It was about this time that Birgitte, my father’s sister paid us a visit, she was a year or two younger than my mother, and was far more emancipated, she smoked and drank alcohol as well as listening to the latest hits on her portable record player. She stayed with us for about six months, working at my father’s company for pocket money. She took over Granny’s room and had a never ending supply of male friends calling to take her out.
One afternoon when my mother was in a rather bad mood, she introduced my mother, who had asthma and had never smoked, even though my father did and like a chimney consuming packets of Springboks by the gross, to the dubious pleasure of tobacco and wine. Mother was to smoke until she died, and I think used wine, which she consumed in later life by the five litre box, to drown all the disappointments she had suffered in her life.
While Birgitte was there, my father took my mother on a trip to Switzerland for a holiday away from us children. I once overheard her say that when they visited one of the snow covered peaks she had the distinct feeling that he was going to push her off. As he obviously did not, we will take it as a little barb aimed at him after her divorce.
Birgitte was left alone at home, suddenly with four children to look after, if it had not been for Hubby, I am sure we would have driven her to suicide. As it was, she had lost her sense of humour by the first week, and her calm devil may care demeanour by the second. Somewhere between the two events she lost her patience with me one evening while putting me to bed, I kept getting up to fetch something or the other from my wardrobe. It seems that I did it once too often, when she went ballistic, she slammed the wardrobe doors and I was not fast enough to remove my fingers from harm’s way.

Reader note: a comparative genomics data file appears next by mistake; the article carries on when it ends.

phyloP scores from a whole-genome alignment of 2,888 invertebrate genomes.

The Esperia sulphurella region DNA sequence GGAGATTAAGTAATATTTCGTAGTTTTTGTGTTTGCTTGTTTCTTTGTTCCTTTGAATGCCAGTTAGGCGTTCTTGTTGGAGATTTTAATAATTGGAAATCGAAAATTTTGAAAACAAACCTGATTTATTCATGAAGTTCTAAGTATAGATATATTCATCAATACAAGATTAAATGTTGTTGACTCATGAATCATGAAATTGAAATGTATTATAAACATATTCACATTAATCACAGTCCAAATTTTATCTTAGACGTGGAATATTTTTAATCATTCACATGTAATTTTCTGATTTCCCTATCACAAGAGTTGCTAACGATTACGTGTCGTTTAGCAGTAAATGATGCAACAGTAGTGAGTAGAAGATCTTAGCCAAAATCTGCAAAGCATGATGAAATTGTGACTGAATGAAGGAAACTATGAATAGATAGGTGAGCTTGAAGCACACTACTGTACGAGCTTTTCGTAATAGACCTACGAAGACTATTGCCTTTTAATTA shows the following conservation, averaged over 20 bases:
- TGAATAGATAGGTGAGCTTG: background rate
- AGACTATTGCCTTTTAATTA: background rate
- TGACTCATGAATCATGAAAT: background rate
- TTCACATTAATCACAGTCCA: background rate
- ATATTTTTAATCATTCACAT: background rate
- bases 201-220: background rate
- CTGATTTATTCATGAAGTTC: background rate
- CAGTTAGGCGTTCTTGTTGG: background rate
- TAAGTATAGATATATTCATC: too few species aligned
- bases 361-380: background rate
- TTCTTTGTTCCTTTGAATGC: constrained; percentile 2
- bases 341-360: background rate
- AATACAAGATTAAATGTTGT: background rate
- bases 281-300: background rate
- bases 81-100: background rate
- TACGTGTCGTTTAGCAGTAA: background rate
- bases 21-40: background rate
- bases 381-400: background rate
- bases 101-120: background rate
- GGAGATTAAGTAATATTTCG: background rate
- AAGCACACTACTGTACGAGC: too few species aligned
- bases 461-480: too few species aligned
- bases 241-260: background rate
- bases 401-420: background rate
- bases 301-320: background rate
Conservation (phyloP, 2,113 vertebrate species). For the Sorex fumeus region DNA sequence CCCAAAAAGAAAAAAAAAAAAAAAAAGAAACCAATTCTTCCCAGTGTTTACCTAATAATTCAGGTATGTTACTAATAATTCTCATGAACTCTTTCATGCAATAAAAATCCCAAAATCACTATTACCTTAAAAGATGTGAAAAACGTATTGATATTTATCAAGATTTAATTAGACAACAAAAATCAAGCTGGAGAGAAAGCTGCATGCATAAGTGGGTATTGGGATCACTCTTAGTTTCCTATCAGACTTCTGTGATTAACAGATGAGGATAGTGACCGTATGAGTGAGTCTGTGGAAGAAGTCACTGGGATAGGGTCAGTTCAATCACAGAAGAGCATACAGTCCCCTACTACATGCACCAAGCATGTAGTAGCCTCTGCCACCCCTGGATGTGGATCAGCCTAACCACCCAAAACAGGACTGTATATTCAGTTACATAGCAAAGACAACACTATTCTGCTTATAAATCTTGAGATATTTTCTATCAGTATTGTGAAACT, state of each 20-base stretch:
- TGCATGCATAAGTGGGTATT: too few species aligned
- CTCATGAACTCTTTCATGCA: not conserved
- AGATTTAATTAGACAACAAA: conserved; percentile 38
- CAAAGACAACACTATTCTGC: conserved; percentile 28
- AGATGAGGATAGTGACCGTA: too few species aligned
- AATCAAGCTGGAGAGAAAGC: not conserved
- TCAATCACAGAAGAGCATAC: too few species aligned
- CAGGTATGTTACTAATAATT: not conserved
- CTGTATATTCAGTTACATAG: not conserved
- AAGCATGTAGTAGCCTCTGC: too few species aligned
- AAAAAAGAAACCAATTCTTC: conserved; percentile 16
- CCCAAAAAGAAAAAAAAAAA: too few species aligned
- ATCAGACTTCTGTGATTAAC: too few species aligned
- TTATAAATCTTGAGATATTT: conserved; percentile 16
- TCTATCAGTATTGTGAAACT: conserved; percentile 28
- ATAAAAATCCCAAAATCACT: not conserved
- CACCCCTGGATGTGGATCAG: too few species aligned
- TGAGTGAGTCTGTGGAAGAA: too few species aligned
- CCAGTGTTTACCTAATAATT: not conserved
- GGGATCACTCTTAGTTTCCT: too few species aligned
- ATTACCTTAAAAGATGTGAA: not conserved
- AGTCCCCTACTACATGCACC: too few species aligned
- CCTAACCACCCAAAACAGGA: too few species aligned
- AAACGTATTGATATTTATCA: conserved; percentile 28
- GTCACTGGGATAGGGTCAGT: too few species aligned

The closing doors sliced off the top of my right hand’s index finger, the tip attached by a small slither of flesh. One thing that I have noticed is that of all wounds the hands bleed the most. Birgitte panicked and wrapped my finger up with Elastoplast making sure that the tip was once again attached and held in place by the sticky plaster.
It was about eight days later that my parents arrived home with presents for all, bought by my mother I suspect, but given from both. Birgitte had not replaced the dressing from the night that it had happened and the plaster was beginning to have a rather curious smell. It took only a day or two for my father to notice the smell whenever I was near him, so finally he called me over and removed the sticky plaster.
The finger had begun to putrefy, so he dragged me off to the bathroom and under water so hot that it burned, proceeded to scrub with a nail brush all the decayed flesh away. As I still have the use of that finger and all there is to show of the incident is a line that runs from under the nail half way around the finger, I should be grateful
Lots of Hugs and more,